It’s been what I call a varied week. I’ve met royalty, Lords, Ladies, gentlemen and an ex-prime minister, I’ve welcomed visitors from Northampton, I’ve had a meeting with the new SEND Ofsted lead and I’ve been brought back down to earth with challenges around staffing and numbers of children!
On Tuesday evening myself and Judith were invited to St James’s Palace in London courtesy of SeeAbility. As you will be aware if you have seen our facebook posts, New Bridge is one of only 10 schools nationally to work alongside this long established charity. To put it in a nutshell, they are able to offer specialist eye tests to all our young people, regardless of their needs. The outcomes have been quite transformational, with a significant number of our children found to need glasses which makes such a difference to their learning opportunities. Judith and I were invited to a celebration event and it was brilliant to represent our school, our trust and our town and promote to those assembled what our young people are achieving. I really love the SeeAbility strap line, ‘extraordinary every day’ – it captures our children and young people perfectly.
On Wednesday the lobby group I chair, Special Schools’ Voice, met with Matthew Barnes, the new SEND lead at Ofsted. We discussed many issues ranging from the SEND local area reviews, 3 yearly inspection cycles and safeguarding to the pressures the schools in our sector are facing. It struck me that, as the system becomes more fragmented and disparate, there is a real danger that organisations ‘bunker down’. We have grown our reputation and success by joint and collaborative working. At this point in time we need to ensure we do this all the more. Whether it’s by constructing a strategy with the local authority, working with other schools (this week it was Northampton), offering Ofsted advice or playing a leading role within the school-led system, our trust needs to be at the forefront. We have to shape the policy, we have to drive the strategy forward, we have to be ambitious for our young people – we have to be ‘extraordinary every day’.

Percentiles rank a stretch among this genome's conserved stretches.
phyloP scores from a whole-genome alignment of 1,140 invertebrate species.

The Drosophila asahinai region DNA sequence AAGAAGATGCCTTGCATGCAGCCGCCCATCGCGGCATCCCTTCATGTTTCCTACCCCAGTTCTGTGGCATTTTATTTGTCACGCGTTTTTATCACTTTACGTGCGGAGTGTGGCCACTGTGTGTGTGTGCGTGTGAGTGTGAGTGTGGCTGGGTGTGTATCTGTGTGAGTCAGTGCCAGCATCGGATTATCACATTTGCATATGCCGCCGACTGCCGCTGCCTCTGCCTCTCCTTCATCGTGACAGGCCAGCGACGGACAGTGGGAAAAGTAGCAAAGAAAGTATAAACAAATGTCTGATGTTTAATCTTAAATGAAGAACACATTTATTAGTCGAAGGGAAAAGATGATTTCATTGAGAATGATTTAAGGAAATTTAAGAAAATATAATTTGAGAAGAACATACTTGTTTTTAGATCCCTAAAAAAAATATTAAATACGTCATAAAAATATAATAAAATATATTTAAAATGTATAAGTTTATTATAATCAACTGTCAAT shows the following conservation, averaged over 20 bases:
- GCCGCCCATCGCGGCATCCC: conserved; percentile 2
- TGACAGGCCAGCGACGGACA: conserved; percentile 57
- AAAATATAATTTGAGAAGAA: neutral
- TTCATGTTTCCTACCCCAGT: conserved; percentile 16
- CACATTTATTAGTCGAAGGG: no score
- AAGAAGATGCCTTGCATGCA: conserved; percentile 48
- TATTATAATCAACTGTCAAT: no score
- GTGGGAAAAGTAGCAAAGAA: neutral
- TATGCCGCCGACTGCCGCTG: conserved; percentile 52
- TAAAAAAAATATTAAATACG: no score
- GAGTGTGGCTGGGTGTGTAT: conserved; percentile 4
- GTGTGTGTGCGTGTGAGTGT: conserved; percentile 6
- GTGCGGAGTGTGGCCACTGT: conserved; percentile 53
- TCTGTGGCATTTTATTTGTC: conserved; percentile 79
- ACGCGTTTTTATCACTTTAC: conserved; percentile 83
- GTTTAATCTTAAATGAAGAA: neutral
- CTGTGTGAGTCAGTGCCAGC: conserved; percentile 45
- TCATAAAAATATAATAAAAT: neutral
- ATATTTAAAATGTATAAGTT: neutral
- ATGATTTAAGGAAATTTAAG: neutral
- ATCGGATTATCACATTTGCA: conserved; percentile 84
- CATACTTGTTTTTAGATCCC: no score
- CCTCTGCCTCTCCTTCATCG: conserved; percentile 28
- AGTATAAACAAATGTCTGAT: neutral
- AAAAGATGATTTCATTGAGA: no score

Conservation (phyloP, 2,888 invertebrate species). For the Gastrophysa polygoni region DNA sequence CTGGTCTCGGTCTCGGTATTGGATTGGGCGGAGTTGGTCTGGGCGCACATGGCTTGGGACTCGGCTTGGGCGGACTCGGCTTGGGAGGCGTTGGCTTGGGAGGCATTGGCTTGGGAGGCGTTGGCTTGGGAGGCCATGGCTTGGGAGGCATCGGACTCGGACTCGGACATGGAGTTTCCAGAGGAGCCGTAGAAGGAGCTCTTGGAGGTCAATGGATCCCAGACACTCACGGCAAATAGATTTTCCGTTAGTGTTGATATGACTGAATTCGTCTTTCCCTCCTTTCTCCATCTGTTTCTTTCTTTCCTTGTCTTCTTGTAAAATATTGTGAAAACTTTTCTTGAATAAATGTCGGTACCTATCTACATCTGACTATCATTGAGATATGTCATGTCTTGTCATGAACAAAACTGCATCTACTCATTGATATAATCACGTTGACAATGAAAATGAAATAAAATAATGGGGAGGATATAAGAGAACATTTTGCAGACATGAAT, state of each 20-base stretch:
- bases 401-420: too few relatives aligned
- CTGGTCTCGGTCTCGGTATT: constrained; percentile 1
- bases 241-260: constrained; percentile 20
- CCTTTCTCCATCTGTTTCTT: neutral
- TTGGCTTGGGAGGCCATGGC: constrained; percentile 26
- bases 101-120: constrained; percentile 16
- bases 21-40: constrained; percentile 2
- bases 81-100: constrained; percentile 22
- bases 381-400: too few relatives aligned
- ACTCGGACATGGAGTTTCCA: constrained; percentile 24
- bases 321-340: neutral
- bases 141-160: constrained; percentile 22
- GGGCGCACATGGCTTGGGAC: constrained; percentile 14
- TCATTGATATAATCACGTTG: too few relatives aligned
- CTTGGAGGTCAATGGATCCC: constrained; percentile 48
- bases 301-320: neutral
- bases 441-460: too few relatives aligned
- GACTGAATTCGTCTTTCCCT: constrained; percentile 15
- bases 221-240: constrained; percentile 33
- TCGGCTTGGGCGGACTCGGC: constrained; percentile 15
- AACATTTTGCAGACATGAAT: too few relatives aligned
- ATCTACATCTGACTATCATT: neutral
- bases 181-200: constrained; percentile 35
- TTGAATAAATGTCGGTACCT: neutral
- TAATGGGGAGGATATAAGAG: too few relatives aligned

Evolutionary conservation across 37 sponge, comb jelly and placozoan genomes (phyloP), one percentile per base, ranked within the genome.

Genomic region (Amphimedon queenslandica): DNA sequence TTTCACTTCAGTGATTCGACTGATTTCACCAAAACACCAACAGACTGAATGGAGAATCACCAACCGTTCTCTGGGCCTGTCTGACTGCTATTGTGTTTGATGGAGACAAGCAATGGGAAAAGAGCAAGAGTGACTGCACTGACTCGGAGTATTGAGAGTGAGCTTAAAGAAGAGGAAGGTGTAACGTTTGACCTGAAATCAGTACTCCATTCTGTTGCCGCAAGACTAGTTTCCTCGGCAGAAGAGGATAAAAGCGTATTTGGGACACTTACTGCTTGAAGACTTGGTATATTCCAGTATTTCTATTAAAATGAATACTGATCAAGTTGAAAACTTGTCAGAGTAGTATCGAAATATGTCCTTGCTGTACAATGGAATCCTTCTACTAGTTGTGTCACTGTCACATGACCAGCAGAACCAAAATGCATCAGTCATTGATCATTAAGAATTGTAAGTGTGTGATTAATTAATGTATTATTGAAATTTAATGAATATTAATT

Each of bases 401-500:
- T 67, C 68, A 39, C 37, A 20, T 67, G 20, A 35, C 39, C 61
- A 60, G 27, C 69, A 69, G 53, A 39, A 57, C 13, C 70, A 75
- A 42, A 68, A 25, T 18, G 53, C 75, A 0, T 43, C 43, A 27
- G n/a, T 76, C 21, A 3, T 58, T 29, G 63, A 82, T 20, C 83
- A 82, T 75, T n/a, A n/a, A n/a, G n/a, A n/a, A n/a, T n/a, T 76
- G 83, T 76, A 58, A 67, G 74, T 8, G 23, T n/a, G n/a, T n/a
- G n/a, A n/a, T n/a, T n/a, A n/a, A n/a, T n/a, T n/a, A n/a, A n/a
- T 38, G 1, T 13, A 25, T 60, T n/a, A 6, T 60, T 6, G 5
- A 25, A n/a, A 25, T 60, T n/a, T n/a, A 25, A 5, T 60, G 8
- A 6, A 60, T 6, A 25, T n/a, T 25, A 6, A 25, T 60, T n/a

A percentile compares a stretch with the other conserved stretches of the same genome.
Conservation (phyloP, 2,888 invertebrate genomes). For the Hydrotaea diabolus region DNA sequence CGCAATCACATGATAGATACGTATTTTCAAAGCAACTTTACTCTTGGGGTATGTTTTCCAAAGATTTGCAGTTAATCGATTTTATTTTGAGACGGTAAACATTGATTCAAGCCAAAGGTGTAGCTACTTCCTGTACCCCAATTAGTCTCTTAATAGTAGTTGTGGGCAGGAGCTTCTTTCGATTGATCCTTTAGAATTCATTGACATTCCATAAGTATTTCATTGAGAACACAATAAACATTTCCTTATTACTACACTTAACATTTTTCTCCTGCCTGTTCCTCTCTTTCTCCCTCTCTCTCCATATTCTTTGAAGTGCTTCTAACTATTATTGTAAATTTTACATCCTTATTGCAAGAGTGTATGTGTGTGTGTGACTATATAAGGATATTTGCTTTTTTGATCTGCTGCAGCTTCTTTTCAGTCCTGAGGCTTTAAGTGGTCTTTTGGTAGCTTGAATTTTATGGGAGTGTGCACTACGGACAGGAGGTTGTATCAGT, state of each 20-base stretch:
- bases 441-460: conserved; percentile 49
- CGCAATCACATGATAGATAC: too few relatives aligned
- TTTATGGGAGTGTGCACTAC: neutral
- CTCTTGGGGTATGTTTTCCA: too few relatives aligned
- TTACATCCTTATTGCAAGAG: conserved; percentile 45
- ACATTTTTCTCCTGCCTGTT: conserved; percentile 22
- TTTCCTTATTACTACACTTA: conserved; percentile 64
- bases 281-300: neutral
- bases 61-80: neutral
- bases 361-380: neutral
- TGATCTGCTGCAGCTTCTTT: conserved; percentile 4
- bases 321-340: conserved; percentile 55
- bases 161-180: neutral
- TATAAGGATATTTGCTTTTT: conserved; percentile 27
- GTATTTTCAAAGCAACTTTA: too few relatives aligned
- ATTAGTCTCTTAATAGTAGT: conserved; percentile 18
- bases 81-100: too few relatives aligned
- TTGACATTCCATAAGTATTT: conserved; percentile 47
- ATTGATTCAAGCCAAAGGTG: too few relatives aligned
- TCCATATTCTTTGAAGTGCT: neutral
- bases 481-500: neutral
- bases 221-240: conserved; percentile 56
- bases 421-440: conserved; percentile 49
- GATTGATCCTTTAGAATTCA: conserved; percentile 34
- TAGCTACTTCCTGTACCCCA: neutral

So, on to our challenges! Last week our admissions panel discussed over 10 new children and young people. At times it feels that we are constantly altering and changing our classes, staffing and cohorts. All our schools can no longer ‘be full’ – the Department for Education has made it really clear that special schools cannot say they are full and refuse places for children and young people who have an Education, Health and Care Plan. To some extent I understand this position but on the ground it is not easy for any of our heads of sites to manage. Experienced staff do not grow on trees and we can’t extend or modify our buildings in an instant. It is becoming increasingly tricky to manage these situations – these decisions always affect families who are simply looking for the best school to meet their child’s needs.
To end this week’s blog on a positive note, I’d like to pay tribute to and thank our amazing team at Horizons. I met with them on Friday morning as they are also facing similar challenges to our school based staff. It’s important to remember that we started Horizons in 2011 with just 4 young people – to date we support over 80, a phenomenal increase in 6 years!! What a remarkable achievement for the town. What amazing opportunities for our young people. What a relief for families. I’d like to personally thank our staff for their commitment, expertise and skills. I’d also like to thank them for their honesty and ideas on how we can further improve our offer – I have listened and I will act upon your recommendations and ideas. Let’s make sure our offer gets even better!
You can find all Graham’s previous blog entries here